After taking the time to get our breathe and take pictures of the incredible views around us we made our way down the other side.  Following yet another rocky path, but this time down hill.

Looking up from the path, the peaks of the Rosszahne towered over us.

We stopped and had lunch at the Tiersner Alpl Hutterite, a busy and popular place.  As we walked up to it two Alpine Choughs flew alongside the peaks above us, not the best views but at least I have managed to seem them, I was beginning to wonder if I would miss out.

After lunch we started to make the descent down a steep gravel track.  As we did so, an Italian couple in front of us were pointing at something under a rock.  They pointed it out to us, and I realised that there was a Marmot in a hollowed area eating.  I could just get some pictures despite the darkness of the hole.

The Italian lady then tried to get close to take pictures with her phone, but seemed to forget that if you keep talking loudly the Marmot may get frightened and disappear.  Well it did, but fortunately it came out of the back of the rock, and gave us some wonderful close views.

These are specifically Alpine Marmots are in fact members of the squirrel family, but are closely related to Ground Squirrels, and Groundhogs.  Alpine Marmots live at heights between 800 and 3,200 metres.  They are excellent diggers, able to penetrate soil that even a pickaxe would have difficulty with, and spend up to nine months per year in hibernation.  Alpine marmots eat plants such as grasses and herbs, as well as grain, insects, spiders and worms.

Alpine Marmot can be often seen "standing" while they keep a look-out for potential predators.  Warnings are given, by emitting a series of loud whistles, and sound we were hearing now frequently, after which members of the colony may be seen running for cover.

The breeding season for Alpine Marmots occurs in the spring, right after their hibernation period comes to a close, which gives their offspring the highest possible chance of storing enough fat to survive the coming winter.

As the summer begins to end, Alpine Marmots will gather old stems in their burrows for bedding during their impending hibernation, which can start as early as October.  Once winter arrives, alpine marmots will huddle next to each other and begin hibernation, where their heart beat slows, and their body temperature can be the same as the air around them.  Some alpine marmots may starve to death due to their layer of fat running out; this is most likely to happen in younger individuals.

Once it had disappeared again we continued the walk down hill, the peaks and scree covered slopes on either side of us.

Another new Alpine flower, this time the Alpine Toadflax.

The whistles of the Marmots continued, then suddenly there were Marmots everywhere, running around on the grass by the side of the mountain.

Then we found a pair on the outside of their hole.

They continued to greet each other as we walked past.

We saw others too from a distance running across the meadows.

The walk continued downhill quite steeply, and we passed several people coming up, it felt better going down though.

Waking down the limestone rocks towered above us, and behind from where we had come.  The sun lighting them up and increasing the beauty of the rock.

As we walked I considered the fact that this rock has been produced from small crustaceans millions of years ago.  While in Bolzano we were amazed at the age of Otzi at 5000 years, but that was just mere seconds compared with the age of the rock in these mountains.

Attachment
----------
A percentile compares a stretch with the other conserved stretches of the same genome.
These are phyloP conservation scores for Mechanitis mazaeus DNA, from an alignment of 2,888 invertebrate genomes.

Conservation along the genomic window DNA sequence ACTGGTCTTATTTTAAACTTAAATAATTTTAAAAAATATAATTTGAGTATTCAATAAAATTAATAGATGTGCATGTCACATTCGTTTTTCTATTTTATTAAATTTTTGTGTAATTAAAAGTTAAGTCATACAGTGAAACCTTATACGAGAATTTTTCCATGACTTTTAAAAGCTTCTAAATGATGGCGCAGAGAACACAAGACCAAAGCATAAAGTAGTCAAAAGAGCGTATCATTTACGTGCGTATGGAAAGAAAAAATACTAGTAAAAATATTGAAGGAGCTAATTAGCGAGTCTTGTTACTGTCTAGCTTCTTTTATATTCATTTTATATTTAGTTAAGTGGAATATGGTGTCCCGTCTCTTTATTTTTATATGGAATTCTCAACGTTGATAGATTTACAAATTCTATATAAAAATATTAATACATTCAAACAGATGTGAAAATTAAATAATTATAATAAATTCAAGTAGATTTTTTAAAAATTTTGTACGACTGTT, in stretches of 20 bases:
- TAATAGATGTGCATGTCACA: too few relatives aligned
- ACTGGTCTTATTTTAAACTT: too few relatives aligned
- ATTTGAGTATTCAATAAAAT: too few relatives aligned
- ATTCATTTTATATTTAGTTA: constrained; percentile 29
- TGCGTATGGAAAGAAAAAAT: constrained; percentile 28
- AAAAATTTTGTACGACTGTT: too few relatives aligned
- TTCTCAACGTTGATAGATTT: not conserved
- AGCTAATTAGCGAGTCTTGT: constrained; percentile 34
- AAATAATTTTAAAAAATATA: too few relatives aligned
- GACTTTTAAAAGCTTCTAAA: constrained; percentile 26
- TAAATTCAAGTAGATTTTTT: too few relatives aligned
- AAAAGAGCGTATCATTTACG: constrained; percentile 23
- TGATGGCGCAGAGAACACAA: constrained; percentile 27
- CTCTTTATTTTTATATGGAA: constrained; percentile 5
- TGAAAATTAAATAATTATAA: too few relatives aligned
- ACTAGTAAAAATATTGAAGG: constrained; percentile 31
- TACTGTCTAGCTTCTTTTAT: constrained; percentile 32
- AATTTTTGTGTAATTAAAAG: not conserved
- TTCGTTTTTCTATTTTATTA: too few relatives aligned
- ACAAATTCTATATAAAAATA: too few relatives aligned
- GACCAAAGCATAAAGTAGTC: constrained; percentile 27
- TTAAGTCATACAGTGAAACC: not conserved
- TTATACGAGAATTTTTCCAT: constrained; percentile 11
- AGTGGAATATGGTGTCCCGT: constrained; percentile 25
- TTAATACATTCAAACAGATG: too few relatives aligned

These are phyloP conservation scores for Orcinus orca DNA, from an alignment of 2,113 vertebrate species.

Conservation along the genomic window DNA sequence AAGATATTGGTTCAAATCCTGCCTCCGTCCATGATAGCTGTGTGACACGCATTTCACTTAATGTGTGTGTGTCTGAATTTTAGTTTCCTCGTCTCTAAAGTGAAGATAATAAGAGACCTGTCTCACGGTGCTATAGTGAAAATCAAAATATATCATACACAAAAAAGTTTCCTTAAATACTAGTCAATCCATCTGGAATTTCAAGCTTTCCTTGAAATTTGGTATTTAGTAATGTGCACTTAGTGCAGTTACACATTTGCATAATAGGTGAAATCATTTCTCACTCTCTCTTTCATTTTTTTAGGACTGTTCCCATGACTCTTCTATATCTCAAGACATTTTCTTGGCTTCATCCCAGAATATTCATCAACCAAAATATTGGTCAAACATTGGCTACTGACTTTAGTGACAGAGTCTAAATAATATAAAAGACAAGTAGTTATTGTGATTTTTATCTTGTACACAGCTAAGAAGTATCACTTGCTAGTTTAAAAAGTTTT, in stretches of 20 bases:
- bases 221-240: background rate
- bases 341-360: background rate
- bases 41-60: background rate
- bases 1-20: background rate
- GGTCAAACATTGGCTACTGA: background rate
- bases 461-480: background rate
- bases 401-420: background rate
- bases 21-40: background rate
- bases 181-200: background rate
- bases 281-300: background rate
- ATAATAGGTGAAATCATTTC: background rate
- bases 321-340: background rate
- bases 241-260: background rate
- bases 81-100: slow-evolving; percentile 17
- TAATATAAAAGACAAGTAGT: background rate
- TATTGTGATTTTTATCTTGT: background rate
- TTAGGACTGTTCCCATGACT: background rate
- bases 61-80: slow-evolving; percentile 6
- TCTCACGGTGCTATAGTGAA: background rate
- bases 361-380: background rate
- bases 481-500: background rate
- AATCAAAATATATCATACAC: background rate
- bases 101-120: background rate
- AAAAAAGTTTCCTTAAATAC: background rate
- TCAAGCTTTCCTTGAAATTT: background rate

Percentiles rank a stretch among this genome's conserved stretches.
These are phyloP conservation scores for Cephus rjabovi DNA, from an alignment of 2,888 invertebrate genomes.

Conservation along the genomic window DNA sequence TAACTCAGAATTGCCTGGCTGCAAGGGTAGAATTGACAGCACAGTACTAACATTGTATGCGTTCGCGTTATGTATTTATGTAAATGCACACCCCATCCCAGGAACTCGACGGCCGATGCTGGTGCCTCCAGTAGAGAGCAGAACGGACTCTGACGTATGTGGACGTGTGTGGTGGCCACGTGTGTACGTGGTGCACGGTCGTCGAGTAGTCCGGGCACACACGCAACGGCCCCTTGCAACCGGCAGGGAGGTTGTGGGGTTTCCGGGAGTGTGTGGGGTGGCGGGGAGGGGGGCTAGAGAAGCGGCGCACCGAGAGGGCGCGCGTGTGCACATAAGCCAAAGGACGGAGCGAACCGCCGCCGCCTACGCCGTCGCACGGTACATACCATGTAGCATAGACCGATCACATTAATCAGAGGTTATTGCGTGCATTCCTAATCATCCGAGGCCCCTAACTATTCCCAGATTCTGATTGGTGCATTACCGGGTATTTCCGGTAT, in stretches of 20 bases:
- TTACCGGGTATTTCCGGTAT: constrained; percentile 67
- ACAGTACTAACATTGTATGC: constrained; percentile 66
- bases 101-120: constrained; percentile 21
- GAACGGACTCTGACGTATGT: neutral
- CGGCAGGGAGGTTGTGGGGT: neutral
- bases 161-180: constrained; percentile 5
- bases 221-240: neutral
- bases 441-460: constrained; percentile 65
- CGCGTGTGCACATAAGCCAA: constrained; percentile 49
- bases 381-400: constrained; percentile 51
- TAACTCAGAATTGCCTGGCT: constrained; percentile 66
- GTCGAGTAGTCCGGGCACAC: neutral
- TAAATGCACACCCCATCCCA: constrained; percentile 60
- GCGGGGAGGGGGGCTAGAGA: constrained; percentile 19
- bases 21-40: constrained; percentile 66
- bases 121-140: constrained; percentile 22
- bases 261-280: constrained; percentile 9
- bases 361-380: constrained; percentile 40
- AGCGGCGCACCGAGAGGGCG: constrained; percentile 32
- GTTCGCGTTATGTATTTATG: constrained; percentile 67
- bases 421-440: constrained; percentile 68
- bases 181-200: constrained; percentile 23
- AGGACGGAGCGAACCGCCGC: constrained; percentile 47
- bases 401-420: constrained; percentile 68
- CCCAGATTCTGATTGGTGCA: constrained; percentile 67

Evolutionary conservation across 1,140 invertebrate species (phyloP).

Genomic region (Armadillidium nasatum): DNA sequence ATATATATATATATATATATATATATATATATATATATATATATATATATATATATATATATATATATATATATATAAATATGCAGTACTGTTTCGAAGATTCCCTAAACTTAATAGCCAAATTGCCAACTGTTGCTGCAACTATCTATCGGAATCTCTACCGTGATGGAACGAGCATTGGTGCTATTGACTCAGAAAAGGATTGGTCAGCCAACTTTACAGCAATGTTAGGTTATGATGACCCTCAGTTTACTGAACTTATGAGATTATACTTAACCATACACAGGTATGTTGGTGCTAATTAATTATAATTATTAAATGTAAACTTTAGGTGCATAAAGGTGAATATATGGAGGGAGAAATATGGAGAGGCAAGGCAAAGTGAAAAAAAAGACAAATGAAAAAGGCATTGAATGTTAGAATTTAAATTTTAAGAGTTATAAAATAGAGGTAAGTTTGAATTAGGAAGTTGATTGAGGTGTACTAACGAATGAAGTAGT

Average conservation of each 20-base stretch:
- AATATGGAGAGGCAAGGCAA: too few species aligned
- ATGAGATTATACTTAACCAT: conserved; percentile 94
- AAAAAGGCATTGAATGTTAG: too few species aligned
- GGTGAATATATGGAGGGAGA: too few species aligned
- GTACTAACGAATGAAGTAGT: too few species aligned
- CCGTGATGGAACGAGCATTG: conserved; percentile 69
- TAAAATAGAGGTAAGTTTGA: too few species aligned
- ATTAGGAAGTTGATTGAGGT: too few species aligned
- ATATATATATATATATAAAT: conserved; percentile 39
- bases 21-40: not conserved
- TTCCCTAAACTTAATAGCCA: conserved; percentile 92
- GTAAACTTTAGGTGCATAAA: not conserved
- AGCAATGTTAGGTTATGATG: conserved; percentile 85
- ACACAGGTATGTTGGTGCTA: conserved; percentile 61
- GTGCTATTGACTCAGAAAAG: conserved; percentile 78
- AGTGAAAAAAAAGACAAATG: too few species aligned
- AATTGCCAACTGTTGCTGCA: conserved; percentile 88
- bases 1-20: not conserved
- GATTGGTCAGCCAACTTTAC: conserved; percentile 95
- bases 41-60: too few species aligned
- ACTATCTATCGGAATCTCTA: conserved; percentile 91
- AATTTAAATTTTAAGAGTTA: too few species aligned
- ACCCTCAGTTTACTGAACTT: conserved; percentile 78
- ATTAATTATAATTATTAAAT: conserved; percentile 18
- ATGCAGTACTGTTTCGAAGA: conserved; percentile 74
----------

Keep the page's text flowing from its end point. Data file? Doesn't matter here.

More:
Walking on we could hear the calls of the Marmots, and once or twice the call of a Peregrine, but we were never able to see it.

The sun was now out, the clouds easing back, and we could enjoy the peaks at their best.

As we got to lower altitudes, flowers, and the now, warm sun produced butterflies, and once again the opportunity to photograph them.

A new butterfly for the trip, a Mountain Fritillary.

 And a Large Ringlet.

The walk down was dominated by them, causing us to stop in places to see what we could find. This another Mountain Fritillary.

And a smaller Alpine Heath

There was one more alpine flower to catch the eye this delightful Alpine Gentian

We were still heading down hill, winding through Pine forests where Common Redpolls sang from the tops of the trees.

Where before the views of the peaks were behind us, as we descended the views now looked out to the mountains in the distance beyond our next destination of Saltria.

The path continued through short grass meadows where we found several blue butterflies.  This our first Alpine Blue.

Plus a lovely Chalk Hill Blue on the path in front of us.

There was also a first Olive Skipper picking up salts from a muddy puddle.

All the time in the grass meadows you can hear the sound of crickets and grasshoppers, and as you walk through the grass they skip away from you.  As we came down the path one appeared on the path, and I was able to get a photograph.  It is a lovely shade of green and black, and almost shines in the sunshine.

The path then followed a valley with a strong stream heading away from us, and very soon levelled out taking us through another hotel and bar area, before we finally came to the hotel Floralpina our residence for the next three days.  It was another exhausting walk, but one that gave you a sense of achievement with the climb to the gap at quite a significant altitude.

The hotel was superb, and we were lucky to have a room with a lovely balcony that had great views back up to the mountains we had just walked from.

 With three nights here we were able to unpack, and take the chance to rest before dinner once again.

No comments:

Post a Comment

Note: only a member of this blog may post a comment.